Understanding the mental health landscape in Scotland
Facts and figures on the mental health of children in Scotland.
In Scotland, the Warwick-Edinburgh Mental Well-being Scale (WEMWBS) is one method used to assess the population’s mental wellbeing. People in Scotland take part in this survey and their wellbeing is then ranked on a scale of 14 to 70, with a higher score meaning higher levels of wellbeing. The average wellbeing score for adults in Scotland is 49.8.
However, this relatively high wellbeing score doesn’t mean that poor mental health isn’t an issue in Scotland. Between 2012 and 2015, 15% of adults in Scotland reported symptoms of a mental health condition.
Children’s mental health in Scotland
The WEMWBS is only used for young people aged 13 and above, so it is difficult to get a clear picture of children’s mental wellbeing in Scotland.
This 2013 report from the Scottish Public Health Observatory is the most recent systematic assessment of mental health and its contextual factors for children and young people in Scotland.
There isn’t much more recent data available, but there are some key indicators that can give an idea of the scale of the problem.
- Referrals to services: The number of children being referred to specialist services increased by 22% between 2013/14 and 2017/18.
- NHS spending: Between 2013/14 and 2016/17, published NHS spending on children and young people's mental health increased by 11.9%.
- Strengths and difficulties questionnaire: in 2015, 14% of children aged 4-12 had ‘borderline or abnormal’ difficulty scores on the SDQ. This has decreased from 17% in 2003. Find out more about the SDQ.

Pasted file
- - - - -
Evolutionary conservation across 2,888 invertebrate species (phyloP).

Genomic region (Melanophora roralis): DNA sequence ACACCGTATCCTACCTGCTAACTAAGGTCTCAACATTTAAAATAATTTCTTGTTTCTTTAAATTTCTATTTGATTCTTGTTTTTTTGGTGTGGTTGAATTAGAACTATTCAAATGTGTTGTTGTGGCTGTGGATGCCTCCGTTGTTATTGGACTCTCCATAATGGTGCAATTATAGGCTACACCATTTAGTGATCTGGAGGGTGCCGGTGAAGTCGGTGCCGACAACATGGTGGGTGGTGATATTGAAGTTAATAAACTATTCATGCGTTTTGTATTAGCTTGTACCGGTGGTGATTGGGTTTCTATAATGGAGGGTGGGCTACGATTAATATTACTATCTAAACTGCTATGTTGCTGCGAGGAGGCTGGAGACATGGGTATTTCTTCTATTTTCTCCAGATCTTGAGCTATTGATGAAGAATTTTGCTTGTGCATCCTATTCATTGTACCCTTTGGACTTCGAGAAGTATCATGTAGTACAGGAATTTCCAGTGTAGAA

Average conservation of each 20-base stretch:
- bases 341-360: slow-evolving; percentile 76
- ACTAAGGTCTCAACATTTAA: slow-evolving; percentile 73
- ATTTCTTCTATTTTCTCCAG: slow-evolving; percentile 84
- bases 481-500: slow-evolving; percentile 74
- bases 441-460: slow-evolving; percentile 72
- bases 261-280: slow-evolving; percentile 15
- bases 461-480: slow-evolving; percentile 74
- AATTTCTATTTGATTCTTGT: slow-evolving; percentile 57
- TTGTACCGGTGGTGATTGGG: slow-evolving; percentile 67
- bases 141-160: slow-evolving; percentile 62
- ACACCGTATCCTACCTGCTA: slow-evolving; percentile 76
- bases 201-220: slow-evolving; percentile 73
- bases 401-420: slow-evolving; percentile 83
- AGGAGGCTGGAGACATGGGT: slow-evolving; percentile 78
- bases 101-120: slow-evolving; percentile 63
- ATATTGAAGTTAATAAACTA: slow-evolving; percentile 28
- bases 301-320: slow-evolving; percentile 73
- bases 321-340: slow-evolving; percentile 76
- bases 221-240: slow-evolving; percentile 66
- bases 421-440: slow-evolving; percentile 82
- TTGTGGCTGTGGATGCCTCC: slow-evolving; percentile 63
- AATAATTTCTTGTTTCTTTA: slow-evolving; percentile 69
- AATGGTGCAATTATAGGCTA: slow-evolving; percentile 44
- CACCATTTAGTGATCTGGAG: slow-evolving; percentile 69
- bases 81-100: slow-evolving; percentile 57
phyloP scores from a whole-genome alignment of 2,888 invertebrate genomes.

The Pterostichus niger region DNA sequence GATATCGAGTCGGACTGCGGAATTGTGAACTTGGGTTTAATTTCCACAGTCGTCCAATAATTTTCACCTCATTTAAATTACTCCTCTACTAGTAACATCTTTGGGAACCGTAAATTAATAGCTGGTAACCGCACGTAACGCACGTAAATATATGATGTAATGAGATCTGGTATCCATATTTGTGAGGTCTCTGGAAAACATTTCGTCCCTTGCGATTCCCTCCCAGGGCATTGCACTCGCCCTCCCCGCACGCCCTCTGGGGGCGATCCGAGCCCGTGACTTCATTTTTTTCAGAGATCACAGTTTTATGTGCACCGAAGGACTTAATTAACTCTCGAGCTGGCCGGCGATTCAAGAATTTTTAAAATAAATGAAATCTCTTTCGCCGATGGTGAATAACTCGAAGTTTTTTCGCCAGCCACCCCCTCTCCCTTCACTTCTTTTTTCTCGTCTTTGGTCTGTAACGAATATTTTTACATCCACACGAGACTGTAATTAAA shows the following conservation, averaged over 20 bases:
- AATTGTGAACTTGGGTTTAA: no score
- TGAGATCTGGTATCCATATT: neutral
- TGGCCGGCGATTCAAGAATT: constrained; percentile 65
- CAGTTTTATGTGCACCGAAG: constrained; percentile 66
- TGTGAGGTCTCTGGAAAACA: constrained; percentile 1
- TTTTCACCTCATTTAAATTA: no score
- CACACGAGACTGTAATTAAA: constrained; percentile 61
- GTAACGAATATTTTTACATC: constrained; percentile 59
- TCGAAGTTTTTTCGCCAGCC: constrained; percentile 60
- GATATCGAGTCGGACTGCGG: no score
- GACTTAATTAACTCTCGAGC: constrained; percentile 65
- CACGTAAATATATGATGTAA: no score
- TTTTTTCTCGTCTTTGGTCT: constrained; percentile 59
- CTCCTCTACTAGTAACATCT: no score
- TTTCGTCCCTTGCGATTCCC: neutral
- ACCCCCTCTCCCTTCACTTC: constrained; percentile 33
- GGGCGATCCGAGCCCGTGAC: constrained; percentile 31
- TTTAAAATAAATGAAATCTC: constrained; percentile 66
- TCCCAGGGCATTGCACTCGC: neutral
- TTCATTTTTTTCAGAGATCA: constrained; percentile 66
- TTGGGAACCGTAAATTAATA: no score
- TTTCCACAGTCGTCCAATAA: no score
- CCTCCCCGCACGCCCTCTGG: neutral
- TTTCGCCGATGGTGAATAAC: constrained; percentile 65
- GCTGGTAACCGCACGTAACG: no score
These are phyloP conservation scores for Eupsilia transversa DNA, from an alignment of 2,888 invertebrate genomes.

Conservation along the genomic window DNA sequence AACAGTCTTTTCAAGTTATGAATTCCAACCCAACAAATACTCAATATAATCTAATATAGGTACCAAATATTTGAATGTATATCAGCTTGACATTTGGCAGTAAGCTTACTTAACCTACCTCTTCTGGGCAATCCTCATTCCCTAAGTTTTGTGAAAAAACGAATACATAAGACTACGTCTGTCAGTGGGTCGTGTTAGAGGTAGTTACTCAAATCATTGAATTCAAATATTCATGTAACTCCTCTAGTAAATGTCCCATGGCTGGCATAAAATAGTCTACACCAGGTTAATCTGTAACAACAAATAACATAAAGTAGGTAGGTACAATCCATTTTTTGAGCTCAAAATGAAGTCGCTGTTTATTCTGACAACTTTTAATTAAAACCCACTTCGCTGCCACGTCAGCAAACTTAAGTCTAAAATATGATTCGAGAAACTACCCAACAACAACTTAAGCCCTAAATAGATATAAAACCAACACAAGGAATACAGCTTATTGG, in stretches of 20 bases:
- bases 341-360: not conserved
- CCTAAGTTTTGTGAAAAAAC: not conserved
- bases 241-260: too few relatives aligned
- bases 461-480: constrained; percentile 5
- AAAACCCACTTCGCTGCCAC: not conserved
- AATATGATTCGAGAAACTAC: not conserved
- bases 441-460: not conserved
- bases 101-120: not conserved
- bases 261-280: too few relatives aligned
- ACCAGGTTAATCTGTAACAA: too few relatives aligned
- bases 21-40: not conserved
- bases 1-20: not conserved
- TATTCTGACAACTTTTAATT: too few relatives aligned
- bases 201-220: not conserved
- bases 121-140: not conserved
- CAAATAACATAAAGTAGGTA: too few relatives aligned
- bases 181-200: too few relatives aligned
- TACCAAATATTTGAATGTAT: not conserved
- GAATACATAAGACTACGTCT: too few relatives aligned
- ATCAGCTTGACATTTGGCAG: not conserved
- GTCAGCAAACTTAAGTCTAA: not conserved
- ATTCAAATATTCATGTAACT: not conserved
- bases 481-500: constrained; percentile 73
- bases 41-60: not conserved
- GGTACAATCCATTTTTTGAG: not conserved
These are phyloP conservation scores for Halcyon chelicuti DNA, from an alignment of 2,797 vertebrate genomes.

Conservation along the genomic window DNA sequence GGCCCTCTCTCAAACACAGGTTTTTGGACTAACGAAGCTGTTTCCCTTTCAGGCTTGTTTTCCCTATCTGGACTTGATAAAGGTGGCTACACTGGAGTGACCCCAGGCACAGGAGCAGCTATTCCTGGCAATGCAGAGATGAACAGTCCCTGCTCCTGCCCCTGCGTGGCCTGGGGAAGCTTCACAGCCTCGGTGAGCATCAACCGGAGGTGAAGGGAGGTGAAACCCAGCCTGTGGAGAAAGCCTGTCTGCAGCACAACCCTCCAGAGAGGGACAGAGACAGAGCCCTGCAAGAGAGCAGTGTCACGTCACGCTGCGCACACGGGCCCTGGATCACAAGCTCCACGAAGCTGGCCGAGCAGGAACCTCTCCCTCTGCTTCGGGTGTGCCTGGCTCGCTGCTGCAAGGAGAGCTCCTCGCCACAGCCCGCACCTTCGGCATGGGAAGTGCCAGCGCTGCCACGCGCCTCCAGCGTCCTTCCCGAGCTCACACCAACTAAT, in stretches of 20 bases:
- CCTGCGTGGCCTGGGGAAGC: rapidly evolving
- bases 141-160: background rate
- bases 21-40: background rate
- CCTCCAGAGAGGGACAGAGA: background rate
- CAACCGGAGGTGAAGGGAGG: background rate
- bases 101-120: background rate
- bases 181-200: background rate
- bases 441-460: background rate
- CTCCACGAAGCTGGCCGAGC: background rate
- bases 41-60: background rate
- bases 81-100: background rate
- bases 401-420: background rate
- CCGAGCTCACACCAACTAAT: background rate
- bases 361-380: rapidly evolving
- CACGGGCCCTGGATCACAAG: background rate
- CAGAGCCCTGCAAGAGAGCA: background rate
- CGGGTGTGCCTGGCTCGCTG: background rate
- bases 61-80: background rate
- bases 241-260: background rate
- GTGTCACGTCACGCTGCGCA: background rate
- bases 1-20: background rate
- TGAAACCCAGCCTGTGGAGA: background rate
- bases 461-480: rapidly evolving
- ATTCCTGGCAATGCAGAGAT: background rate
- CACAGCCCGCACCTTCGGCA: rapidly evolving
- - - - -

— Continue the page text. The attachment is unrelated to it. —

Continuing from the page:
The government response
Mental health of children and young people has been a key focus for the Scottish government in recent years. Getting It Right For Every Child (GIRFEC) is the national approach to children’s mental health in Scotland, which has been used across the country since 2006.
In 2018, the Children and Young People’s Mental Health Task Force was set up, tasked with improving mental health services for children across the country. They have made recommendations including focusing on a whole-systems approach to mental health, and putting the voices of children at the centre of policy and programme change.
What affects the mental health of children in Scotland?
There are many different causes of poor mental health in children. These reasons can be complex – there may not be one specific cause of poor mental health, but a combination of contributory factors. You can find out more about risks to children’s mental health in the risks and protective factors section of this website.
Although the risks to children’s mental health are complex, there may be some risks that are more common in Scotland. These could be:
- Economic inequality: Almost one in four (230,000) of Scotland’s children are officially recognised as living in poverty. Research has shown that children living in low income households are more likely to suffer mental health problems.
- Rural: 95% of Scotland is classed as ‘rural or accessible rural’, with over 1 million people living in a rural location. Living in a rural location may present challenges to mental health, including isolation, loneliness and a difficulty in accessing support and services. The Scottish Highlands has a higher suicide rate than the Scottish average.
- Access to services: waiting times for access to CAHMS is a problem in Scotland. Only two-thirds of children are seen by a specialist within 18 weeks of referral, with more than 1 in 5 children having their referral for treatment rejected.
Find out more
For more information and statistics about mental health in Scotland, take a look at the Mental Health Foundation’s Fundamental Facts report.
The Scottish Association for Mental Health’s Going To Be report includes useful data and information about young people’s mental health in Scotland.